Monday, May 28, 2012

A boy, doing a man's job

Once upon a time there lived a young Boy Scout named David. One day, David's father gave him a very important job. He was to travel far from home to deliver a care package to his three older brothers, who were serving in the army.

 After arriving at his destination, he found his brothers among the other troops and greeted them with joy. They were making preparations to go to battle, with the enemy camped just across the valley.

While talking with his brothers, David became aware of a commotion in the camp. One of the enemy soldiers had come out, alone, and challenged anyone who would listen to a duel. But he was no ordinary soldier. He was a giant. Standing over nine feet tall and heavily armored, he was an intimidating opponent, especially in a duel wih primitive weapons. So intimidating, in fact, that not a single person in the entire army was not afraid of him.

Except for David, that is.

Remember, David was a Scout, and as a Scout he had learned to be brave. Of course, David's courage came from something else he learned as a Scout--his trust in God.

Volunteering to go out and fight he giant (Goliath, by name), David expressed his faith by saying "the Lord will deliver me out of the hand of this Philistine."

Refusing the king's armor in favor of his own tried-and-true sling, David went out to fight. Armed only with a few rocks and his faith, David beat Goliath.

David was just a boy. After seeing Goliath he could have turned around and gone home. It wasn't really his responsibility to fight, was it? Shouldn't that job have fallen to the king, or the captain of the army, or any other adult there? But David was a Boy Scout and was prepared and capable of doing a man's job.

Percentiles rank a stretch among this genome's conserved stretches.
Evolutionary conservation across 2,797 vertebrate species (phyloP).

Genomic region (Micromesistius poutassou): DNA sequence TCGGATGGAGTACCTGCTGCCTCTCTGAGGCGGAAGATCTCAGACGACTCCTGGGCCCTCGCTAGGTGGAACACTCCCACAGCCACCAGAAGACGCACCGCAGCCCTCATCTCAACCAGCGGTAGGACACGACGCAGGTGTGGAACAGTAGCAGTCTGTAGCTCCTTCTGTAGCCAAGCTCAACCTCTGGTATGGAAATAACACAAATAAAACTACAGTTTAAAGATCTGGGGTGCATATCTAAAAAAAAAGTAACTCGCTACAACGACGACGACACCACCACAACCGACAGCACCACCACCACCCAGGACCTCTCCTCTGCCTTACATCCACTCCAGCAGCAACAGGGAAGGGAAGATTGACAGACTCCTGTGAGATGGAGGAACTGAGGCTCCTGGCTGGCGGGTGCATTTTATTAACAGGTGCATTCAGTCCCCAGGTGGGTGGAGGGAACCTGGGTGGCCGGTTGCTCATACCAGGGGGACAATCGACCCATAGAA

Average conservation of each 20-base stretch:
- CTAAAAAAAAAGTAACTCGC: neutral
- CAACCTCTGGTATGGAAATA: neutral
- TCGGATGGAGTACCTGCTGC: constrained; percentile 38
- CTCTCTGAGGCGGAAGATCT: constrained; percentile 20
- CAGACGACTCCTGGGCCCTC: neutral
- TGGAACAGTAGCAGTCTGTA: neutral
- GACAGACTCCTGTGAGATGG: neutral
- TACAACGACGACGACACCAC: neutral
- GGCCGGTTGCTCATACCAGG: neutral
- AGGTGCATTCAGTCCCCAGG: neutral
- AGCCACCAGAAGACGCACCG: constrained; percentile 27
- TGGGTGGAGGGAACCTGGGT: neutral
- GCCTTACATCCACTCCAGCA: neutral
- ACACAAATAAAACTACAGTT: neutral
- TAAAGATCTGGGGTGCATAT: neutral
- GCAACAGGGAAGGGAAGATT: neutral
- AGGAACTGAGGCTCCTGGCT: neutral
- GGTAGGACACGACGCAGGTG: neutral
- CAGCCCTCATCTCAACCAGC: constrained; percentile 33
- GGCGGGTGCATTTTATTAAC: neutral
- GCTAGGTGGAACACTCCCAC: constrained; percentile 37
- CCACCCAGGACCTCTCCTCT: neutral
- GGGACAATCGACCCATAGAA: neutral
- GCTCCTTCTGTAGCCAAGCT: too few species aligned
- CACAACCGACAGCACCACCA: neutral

When Robert Baden-Powell was under seige in Mafeking, he recruited a group of boys to do jobs normally reserved for men. This was one of the foundational ideas of the Scouting movement--that boys could do what many men wouldn't. Using the ideal of a "Scout" as the hook, Baden-Powell developed a system of training that would turn boys into men.

That is the very reason the LDS church supports Scouting. It helps us take boys and send them out to do the job of a man, as missionaries.

Thursday, May 24, 2012

A change of strategy

Last night my Venturing crew was supposed to have a party. Two of our members are graduating from High School this week and the others wanted to throw a party for them. It has been on our calendar for at least two months.

When I got there last night, we had only two Venturers. Neither were the ones graduating from High School, and neither of them was the activity chair for this activity. Not having anything else to do, we set up a game of "ultimate bowling." (It's like regular bowling, but you do it in the church gym using whatever you can find for pins and a basketball for a ball. There are also chairs set up as obstacles, and you have to bowl from the stage.)

Part way through our game, two others showed up, including the activity chair. He didn't have anything planned or prepared, despite having been given reminders as recently as Monday.

After our game of ultimate bowling, we held a reflection. One of the things that came up was that if your current strategy (for knocking down the pins) isn't working, it can be a good idea to change your strategy. You just might find something that works better.

I got thinking about this after the activity and decided that maybe I need to change my strategy with these young men. I will almost immediately lose two of them to graduation, the singles ward, and missions. That includes our crew president, who has been the one to really pull the others along the last year or so. I already have one who almost never comes due to work and two that just plain never come. That gives me two who are there faithfully almost every week, unless there is a sports event.